Proximal shift of colorectal cancer with increasing age in different ethnicities
Received 25 February 2018
Accepted for publication 6 June 2018
Published 15 August 2018 Volume 2018:10 Pages 2663—2673
Checked for plagiarism Yes
Review by Single-blind
Peer reviewers approved by Dr Cristina Weinberg
Peer reviewer comments 3
Editor who approved publication: Dr Antonella D'Anneo
Lin Yang,1–3 Zhenchong Xiong,1–3 Wenzhuo He,1–3 Kunqian Xie,1–3 Shousheng Liu,1–3 Pengfei Kong,1–3 Chang Jiang,1–3 Guifang Guo,1–3,* Liangping Xia1–3,*
1Department of VIP, Sun Yat-sen University Cancer Center, Guangzhou, China; 2State Key Laboratory of Oncology in Southern China, Guangzhou, China; 3Collaborative Innovation Center for Cancer Medicine, Guangzhou, China
*These authors contributed equally to this work
Background: Studies have indicated a variation in colon cancer pathology with increased age. More findings have also suggested differences in genetics, biology, and demography in terms of ethnicity. Large-scale studies closely examining tumor location shift with aging and ethnicity are scarce.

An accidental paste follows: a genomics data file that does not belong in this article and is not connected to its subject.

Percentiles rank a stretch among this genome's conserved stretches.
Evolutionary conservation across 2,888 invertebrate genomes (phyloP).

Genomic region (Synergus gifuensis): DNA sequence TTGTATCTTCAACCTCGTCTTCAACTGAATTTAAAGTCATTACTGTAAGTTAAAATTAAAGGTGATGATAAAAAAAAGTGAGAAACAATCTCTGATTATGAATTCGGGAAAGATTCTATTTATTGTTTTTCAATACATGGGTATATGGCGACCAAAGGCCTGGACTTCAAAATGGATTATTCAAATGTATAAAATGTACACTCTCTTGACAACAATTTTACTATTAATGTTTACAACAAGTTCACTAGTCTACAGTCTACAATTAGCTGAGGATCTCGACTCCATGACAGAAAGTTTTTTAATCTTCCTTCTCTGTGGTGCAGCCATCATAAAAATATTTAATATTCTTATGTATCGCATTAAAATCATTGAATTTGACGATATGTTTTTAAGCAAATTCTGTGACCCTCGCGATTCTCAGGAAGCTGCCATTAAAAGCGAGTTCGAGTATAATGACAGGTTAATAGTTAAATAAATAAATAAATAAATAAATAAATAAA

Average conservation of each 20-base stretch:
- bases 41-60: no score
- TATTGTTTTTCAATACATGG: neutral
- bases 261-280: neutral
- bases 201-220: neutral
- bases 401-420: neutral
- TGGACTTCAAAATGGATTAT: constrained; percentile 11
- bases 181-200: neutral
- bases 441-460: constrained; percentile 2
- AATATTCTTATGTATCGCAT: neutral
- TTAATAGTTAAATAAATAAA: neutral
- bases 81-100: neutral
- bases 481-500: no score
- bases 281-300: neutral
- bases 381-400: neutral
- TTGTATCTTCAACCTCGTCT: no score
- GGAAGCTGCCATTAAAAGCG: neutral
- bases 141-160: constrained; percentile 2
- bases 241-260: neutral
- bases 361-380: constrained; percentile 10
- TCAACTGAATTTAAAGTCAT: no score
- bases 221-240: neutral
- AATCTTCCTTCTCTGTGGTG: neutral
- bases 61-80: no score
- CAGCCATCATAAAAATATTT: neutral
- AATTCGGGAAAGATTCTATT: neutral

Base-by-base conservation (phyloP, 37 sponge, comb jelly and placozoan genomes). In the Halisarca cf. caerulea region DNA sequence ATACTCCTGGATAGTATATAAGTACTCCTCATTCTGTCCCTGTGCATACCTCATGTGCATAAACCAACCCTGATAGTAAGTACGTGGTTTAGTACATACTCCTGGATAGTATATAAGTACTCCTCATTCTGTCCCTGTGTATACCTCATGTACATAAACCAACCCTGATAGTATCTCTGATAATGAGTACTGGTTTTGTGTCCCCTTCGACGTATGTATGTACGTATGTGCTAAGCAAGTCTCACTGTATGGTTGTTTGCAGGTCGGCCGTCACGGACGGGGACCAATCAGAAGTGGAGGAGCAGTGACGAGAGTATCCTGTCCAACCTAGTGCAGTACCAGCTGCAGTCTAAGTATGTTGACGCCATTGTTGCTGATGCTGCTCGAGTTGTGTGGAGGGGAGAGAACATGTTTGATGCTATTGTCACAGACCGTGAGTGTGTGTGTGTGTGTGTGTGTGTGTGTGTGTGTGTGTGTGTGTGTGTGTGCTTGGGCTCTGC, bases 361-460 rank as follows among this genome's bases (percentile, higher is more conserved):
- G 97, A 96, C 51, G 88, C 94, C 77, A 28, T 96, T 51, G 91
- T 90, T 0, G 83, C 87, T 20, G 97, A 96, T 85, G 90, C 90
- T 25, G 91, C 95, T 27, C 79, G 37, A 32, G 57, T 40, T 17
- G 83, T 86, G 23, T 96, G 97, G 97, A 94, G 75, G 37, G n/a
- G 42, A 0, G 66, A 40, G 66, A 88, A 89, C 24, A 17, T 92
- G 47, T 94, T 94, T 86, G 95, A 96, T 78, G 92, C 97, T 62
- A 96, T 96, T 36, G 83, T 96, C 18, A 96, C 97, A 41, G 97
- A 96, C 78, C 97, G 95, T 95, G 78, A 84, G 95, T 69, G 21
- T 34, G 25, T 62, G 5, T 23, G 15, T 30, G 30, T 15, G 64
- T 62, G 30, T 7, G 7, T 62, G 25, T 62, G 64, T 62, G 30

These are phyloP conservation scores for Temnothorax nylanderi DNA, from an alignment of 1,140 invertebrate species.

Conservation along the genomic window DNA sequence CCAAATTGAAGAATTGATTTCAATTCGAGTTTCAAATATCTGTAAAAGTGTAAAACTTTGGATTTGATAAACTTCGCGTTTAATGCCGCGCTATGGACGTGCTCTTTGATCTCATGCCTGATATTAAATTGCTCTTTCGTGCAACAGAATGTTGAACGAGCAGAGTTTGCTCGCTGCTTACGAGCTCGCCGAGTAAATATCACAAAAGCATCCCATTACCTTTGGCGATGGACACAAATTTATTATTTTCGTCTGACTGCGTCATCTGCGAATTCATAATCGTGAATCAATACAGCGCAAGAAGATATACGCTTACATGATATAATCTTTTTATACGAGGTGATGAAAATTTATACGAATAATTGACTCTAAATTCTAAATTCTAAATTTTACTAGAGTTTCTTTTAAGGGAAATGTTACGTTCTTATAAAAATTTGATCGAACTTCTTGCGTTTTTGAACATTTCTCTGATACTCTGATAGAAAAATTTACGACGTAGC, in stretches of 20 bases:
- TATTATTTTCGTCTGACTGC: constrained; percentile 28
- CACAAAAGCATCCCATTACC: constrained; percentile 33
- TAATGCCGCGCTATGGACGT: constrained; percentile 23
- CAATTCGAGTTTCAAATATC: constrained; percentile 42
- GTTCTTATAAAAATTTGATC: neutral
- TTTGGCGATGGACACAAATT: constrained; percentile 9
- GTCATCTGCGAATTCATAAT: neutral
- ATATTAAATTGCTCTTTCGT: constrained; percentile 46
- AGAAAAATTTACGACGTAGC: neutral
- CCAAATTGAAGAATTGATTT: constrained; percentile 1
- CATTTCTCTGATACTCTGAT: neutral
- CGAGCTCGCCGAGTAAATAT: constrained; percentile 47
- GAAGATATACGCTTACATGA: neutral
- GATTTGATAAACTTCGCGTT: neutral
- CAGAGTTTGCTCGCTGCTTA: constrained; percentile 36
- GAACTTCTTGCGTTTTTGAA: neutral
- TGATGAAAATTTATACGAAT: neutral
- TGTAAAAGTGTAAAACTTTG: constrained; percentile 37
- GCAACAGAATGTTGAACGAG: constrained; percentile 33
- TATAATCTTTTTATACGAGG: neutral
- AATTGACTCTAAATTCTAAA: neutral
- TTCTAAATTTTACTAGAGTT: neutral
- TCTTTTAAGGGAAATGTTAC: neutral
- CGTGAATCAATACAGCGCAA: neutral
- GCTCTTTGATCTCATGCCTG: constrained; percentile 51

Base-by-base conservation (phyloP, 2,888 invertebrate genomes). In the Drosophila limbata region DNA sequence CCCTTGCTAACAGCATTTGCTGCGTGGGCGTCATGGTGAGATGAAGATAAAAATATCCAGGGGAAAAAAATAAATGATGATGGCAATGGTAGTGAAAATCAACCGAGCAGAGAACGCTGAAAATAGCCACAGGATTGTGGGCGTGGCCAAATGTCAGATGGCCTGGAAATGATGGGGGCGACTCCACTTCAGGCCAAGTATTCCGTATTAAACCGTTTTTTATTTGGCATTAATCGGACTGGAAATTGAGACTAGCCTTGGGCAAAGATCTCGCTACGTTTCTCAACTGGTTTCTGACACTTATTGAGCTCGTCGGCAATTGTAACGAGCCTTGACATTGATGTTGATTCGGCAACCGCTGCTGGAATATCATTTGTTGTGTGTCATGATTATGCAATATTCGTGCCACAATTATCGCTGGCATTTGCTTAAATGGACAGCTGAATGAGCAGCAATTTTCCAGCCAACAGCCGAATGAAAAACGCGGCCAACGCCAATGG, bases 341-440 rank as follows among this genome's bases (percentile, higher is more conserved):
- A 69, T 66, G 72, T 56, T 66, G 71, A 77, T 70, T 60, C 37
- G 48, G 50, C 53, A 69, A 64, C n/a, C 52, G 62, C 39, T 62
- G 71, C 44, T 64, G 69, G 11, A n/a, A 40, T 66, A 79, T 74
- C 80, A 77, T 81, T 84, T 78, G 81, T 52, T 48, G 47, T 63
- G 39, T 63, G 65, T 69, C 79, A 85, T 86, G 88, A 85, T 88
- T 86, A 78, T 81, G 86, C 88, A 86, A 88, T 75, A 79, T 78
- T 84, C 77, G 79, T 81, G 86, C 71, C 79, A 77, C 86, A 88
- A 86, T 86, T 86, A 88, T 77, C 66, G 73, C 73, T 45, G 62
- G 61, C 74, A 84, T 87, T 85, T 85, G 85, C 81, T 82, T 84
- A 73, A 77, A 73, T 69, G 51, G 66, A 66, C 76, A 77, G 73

Objective: We compared the tumor location shift with aging and the difference in survival based on tumor location by age group among the African-American, White, and Asian/Pacific Islander patients with colorectal cancer.
Materials and methods: We collected 270,390 cases from the Surveillance, Epidemiology, and End Results database between 2004 and 2014. Ethnicity distribution between younger (age <70 years) and older (age ≥70 years) patients was analyzed using univariate and multivariate logistic regression. The Kaplan–Meier method was used to compare the tumor location survival difference in the African-American, White, and Asian/Pacific Islander patients.
Results: Larger tumors, female sex, M0, advanced N stage, no treatment, moderate to poor differentiation, total number of lymph nodes evaluated >12, and right-sided colon cancer were more common in patients aged ≥70 years. More adverse prognosis was found in younger patients compared to older patients. Tumor location frequency differed based on age; the most pronounced differences were found in White patients. The right-sided colon cancer survival inferiority was present only in White patients.
Conclusion: Our findings support the premise of etiological and carcinogenic differences based on tumor location and between younger and older patients.
Keywords: age, proximal shift, tumor location, ethnicity, SEER, colorectal cancer
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